Carbohydrates are essential nutrients that provide energy to our bodies. They also play a vital role in maintaining good health. But did you know that carbs can cause problems too? In fact, they can even be harmful to your body.
Carbs come from foods such as bread, pasta, rice, potatoes, corn, beans, fruit, vegetables, milk, and yogurt. Carbohydrate intake should account for 50% or less of daily calories consumed. If you consume more than this, it may lead to weight gain, fatty liver disease, type 2 diabetes, and other health issues.
Let’s take a look at some important facts about carbohydrates, how they work, and what types of food to avoid.
What is a Carbohydrate?
A carbohydrate is any form of sugar that the human body cannot digest. The three main forms of carbohydrates include dietary fiber, starch (also known as complex carbohydrates), and sugars. Dietary fiber helps increase satiety, lowers blood cholesterol levels, prevents constipation, and promotes regular bowel movements. It also aids digestion by slowing down the rate at which food passes through the stomach.
Starch is found in grains such as wheat, oats, barley, rye, corn, millet, sorghum, buckwheat, and teff. Starchy foods contain 4-10 times more dietary fiber than refined grain products. This makes them easier on the digestive system because starchy foods do not require an enzyme called amylase to break them down into simple sugars.
Sugars are present in fruits, milk, honey, and molasses. Sugars are one of the main sources of fuel for all cells including brain cells, muscles, and red blood cells. When glucose is stored in fat cells, insulin resistance occurs. Insulin resistance leads to abnormal growth of cancer cells.
Sugars give us energy and help regulate blood sugar. However, when we eat sugary snacks late at night or when we simply work from home with low physical load, the pancreas secretes insulin but does not recognize the insulin as being needed. As a result, blood sugar levels drop significantly and trigger hunger. This causes high-calorie consumption later on. This means an increased risk of obesity, heart disease, diabetes, and stroke.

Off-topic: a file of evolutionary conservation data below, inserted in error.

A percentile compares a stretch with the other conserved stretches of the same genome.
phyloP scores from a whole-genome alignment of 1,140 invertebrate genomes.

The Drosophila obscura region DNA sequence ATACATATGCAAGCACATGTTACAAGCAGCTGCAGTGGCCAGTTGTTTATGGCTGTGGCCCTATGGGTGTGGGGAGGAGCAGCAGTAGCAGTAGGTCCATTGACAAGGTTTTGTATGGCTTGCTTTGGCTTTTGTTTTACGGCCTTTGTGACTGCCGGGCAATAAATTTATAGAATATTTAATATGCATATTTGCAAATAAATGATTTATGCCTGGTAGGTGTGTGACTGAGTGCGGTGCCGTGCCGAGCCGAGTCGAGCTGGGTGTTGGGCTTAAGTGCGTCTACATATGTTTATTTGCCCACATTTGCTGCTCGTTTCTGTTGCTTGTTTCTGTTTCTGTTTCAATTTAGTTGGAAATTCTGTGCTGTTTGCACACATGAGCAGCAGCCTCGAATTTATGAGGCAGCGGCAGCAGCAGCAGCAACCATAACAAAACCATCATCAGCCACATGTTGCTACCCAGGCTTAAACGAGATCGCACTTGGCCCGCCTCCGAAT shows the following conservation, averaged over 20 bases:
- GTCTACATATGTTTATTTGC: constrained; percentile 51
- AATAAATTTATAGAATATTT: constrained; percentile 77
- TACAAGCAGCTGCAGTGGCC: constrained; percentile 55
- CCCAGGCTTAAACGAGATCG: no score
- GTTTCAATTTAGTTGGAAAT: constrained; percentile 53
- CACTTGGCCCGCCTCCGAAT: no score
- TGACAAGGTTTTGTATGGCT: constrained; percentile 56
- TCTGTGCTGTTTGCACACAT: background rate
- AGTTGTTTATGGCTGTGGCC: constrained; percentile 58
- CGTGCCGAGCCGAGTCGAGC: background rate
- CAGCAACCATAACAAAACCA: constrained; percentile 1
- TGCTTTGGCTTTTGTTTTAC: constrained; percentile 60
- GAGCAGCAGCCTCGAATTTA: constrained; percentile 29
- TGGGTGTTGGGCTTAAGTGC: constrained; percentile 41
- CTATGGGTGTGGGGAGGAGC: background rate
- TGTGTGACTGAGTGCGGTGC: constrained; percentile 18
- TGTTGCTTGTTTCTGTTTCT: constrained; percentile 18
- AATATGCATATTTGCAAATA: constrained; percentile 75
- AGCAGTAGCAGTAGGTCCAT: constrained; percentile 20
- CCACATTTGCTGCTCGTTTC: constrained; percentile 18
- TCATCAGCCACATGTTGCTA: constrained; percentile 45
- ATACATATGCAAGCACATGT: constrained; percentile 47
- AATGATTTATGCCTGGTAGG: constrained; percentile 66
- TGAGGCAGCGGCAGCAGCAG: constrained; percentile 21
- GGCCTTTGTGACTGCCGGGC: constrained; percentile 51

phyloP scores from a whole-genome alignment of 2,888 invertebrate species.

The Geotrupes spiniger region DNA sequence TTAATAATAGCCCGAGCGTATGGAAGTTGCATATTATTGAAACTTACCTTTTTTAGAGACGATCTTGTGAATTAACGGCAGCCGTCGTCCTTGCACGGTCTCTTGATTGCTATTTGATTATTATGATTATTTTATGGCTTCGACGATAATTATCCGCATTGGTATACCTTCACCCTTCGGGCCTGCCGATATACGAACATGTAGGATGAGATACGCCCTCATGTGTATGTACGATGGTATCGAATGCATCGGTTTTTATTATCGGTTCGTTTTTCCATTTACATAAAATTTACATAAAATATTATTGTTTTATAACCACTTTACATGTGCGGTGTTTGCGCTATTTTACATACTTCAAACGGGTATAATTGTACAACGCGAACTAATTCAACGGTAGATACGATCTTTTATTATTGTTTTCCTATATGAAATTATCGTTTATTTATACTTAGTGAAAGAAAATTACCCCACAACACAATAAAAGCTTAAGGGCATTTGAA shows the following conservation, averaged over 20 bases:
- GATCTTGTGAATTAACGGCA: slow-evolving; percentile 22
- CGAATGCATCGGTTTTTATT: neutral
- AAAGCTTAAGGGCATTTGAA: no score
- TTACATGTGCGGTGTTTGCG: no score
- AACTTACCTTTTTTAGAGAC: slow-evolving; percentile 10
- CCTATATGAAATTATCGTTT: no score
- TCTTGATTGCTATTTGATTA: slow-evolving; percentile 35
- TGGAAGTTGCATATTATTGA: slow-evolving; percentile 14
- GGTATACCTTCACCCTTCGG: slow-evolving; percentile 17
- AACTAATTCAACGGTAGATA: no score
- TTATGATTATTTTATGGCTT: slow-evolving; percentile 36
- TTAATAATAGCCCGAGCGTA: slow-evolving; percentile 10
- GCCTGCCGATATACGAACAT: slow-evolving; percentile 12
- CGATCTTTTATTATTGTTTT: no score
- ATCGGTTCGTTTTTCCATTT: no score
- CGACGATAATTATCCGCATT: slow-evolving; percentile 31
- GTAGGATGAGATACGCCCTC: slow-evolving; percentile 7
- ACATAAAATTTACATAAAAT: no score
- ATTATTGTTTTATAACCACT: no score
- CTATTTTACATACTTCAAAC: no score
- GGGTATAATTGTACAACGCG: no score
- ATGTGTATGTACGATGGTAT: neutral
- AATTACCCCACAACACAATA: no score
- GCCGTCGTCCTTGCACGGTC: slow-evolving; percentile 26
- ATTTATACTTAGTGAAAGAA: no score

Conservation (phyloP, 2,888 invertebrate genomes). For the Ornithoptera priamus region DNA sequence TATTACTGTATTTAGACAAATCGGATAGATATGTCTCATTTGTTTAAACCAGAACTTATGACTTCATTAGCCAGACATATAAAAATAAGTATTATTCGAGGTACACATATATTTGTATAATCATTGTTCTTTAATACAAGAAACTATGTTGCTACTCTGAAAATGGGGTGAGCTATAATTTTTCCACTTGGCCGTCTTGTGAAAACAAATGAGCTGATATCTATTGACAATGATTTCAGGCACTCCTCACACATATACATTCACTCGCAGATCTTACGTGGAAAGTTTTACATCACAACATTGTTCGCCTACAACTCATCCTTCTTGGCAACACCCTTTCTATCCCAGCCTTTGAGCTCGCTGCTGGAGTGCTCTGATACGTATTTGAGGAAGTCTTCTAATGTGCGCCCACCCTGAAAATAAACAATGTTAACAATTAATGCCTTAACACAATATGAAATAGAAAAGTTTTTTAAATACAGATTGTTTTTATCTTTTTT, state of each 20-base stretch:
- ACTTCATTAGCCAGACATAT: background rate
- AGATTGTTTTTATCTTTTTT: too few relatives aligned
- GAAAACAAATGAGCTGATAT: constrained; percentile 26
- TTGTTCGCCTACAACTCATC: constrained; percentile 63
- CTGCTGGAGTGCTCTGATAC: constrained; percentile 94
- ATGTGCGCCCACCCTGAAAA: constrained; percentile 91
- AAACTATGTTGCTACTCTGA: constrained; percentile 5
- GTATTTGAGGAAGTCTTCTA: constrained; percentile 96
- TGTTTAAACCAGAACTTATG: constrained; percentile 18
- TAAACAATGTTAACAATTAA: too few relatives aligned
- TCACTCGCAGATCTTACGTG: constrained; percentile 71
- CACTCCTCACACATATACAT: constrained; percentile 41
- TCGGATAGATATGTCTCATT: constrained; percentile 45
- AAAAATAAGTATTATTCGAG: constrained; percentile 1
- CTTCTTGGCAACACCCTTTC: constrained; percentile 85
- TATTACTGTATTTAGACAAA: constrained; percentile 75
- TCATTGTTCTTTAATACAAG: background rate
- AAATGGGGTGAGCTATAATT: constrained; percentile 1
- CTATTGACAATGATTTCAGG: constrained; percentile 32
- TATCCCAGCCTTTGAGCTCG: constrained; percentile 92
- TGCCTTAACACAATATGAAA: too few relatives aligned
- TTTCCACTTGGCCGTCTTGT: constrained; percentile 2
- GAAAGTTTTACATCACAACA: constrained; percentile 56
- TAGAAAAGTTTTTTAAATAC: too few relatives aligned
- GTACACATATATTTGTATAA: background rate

There are many ways to obtain carbohydrates. You can get them through cereals, pastries, bread, muffins, cakes, cookies, and desserts. Each of these has different nutritional values. You can even have balanced foods delivered to your porch. These are popular among busy people who want quick meals without having to spend time preparing them. It’s easy to satisfy your need for carb intake with convenience foods.
Reasons For Carbs Being Our Lifetime Friends
Not only do carbohydrates improve our overall health, but they also make us feel better physically, emotionally, and mentally. Let’s explore some of these reasons here:
- Improves mood – Eating carbohydrates boost serotonin levels in the brain. Serotonin is a neurotransmitter that regulates appetite and sleep cycles. A diet rich in whole grains provides adequate serotonin content.
- Lowers stress levels – Stress causes inflammation in the body. High amounts of carbohydrates decrease the release of cortisol, a hormone responsible for causing inflammation.
- Helps lose weight – A study published in Diabetes Care showed that restricting carbohydrates reduces leptin, the hormone responsible for regulating hunger. Leptin signals the brain to stop eating once energy reserves have been depleted. Therefore, consuming fewer carbohydrates increases the feeling of fullness.
- Boosts metabolism – Refined carbs tend to spike blood sugar levels quickly, leading to higher rates of insulin secretion. This can cause the liver to store fat, making it harder to burn those calories. According to research, people who eat high-carb diets tend to be smaller and leaner than those who consume low-carb diets.
- Enhances cognitive function – Carbohydrates reduce the levels of free radicals that damage neurons. A recent study showed that increasing the intake of carbohydrates improves memory and concentration.